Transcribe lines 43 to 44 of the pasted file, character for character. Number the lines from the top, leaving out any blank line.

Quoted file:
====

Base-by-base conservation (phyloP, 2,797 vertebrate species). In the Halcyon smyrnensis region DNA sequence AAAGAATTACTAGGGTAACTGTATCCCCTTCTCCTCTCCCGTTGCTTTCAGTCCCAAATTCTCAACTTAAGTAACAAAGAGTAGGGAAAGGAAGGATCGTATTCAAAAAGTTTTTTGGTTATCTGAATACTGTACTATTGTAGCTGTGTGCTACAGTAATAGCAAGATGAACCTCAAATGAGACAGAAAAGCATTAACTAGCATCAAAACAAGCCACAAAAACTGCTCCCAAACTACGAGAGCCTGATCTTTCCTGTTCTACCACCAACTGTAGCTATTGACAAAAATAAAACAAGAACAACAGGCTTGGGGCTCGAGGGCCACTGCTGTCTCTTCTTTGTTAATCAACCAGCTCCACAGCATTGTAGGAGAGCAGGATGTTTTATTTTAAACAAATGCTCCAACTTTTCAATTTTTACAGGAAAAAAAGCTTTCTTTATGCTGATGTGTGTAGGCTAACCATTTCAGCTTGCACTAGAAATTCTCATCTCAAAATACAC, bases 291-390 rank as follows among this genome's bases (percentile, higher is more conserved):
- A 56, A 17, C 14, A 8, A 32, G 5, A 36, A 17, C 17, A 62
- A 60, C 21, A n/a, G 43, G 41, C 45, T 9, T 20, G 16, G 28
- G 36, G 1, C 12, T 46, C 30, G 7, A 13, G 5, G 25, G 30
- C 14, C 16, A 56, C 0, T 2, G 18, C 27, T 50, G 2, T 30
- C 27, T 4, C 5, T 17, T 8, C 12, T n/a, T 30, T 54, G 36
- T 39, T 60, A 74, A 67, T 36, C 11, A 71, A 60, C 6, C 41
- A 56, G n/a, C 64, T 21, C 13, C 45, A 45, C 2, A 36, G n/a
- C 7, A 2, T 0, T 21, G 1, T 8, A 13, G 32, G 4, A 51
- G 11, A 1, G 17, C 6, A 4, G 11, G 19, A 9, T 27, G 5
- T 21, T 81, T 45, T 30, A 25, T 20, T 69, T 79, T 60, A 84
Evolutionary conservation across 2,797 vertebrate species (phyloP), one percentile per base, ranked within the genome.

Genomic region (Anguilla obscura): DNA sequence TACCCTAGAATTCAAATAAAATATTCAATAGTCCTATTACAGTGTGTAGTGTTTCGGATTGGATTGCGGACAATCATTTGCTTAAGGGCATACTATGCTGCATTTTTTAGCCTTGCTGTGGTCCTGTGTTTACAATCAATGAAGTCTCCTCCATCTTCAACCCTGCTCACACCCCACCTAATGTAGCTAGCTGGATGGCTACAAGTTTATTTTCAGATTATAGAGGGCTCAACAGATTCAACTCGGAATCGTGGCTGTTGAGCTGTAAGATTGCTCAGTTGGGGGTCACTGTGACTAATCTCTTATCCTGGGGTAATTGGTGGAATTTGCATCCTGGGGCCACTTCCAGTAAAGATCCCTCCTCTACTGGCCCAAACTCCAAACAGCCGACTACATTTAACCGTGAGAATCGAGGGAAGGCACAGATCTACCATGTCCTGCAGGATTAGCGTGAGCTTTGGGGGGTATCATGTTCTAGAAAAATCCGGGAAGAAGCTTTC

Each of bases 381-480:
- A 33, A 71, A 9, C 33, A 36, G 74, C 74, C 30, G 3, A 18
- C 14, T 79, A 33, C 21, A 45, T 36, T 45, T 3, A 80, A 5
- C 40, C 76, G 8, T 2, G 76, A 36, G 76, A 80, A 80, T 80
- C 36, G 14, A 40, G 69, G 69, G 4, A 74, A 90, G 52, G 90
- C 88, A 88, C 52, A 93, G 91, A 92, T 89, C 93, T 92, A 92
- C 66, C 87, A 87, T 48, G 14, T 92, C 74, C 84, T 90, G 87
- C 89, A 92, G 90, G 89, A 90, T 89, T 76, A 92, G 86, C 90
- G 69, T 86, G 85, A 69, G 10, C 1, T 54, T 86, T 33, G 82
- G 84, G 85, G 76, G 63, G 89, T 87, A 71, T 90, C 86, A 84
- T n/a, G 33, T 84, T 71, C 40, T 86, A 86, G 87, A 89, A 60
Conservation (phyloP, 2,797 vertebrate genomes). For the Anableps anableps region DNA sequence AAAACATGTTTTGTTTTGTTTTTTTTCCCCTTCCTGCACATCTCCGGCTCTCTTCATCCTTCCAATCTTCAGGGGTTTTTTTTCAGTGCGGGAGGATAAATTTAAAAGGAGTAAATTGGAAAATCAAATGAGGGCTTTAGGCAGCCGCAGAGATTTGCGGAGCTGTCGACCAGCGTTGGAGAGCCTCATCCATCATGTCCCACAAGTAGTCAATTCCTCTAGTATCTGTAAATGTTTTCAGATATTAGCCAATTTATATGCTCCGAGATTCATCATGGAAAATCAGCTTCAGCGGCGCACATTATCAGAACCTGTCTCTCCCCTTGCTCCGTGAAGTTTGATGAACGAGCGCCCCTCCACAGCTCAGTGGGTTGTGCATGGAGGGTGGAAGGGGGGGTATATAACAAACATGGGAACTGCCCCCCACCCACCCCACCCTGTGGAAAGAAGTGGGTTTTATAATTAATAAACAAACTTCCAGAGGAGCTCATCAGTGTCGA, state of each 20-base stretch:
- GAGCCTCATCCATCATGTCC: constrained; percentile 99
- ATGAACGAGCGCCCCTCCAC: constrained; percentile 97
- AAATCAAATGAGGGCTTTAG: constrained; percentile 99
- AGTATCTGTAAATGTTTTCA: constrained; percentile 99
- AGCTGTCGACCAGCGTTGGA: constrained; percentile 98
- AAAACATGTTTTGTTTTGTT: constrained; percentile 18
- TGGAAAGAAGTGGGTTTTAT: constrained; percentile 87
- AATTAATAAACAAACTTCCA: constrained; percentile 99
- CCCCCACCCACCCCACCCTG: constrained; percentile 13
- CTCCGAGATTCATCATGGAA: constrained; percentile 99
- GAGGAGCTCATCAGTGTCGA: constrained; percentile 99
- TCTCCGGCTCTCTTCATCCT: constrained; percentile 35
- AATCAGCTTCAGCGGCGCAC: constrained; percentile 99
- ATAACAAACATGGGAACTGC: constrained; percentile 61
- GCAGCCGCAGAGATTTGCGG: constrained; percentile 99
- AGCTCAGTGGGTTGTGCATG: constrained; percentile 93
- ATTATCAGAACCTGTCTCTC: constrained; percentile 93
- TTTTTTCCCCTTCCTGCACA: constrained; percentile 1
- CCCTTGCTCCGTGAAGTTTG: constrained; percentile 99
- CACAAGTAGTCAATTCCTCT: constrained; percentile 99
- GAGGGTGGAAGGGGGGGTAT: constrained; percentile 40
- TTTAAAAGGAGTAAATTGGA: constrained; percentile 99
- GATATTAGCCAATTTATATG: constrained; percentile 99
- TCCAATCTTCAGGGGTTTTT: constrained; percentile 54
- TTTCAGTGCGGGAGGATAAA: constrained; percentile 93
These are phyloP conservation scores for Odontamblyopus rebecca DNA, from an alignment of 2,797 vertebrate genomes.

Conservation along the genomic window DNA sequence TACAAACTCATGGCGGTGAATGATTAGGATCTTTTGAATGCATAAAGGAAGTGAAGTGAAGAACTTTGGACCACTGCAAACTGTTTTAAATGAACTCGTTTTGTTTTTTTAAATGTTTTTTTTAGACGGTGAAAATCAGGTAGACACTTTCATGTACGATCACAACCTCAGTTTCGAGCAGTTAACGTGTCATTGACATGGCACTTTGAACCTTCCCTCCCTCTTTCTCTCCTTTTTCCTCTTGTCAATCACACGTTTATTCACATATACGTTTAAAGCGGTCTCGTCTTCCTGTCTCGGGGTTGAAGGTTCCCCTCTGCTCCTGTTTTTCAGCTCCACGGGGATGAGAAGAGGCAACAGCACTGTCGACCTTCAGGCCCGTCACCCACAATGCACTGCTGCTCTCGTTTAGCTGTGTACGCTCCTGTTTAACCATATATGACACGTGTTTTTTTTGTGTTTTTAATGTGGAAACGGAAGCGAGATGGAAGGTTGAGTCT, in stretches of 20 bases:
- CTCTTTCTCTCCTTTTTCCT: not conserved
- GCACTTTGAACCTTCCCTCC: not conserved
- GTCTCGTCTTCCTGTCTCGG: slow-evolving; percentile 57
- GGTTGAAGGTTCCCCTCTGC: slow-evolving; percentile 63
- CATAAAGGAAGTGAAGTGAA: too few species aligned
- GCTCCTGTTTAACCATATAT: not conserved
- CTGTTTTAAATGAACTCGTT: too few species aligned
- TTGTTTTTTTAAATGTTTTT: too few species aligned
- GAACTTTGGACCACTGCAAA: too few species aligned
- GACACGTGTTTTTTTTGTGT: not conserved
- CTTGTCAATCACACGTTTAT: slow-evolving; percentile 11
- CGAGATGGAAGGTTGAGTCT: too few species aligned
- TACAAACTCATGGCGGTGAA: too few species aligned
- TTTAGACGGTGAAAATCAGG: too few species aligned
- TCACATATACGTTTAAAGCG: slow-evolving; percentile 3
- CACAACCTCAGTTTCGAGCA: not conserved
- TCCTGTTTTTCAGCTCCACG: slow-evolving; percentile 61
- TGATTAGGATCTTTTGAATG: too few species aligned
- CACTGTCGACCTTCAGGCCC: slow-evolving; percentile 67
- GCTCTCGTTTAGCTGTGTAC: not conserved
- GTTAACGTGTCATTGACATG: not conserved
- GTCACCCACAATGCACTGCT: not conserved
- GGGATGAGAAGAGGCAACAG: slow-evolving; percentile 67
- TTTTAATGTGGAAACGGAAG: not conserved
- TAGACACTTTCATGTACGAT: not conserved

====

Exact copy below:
- TTTTTTCCCCTTCCTGCACA: constrained; percentile 1
- CCCTTGCTCCGTGAAGTTTG: constrained; percentile 99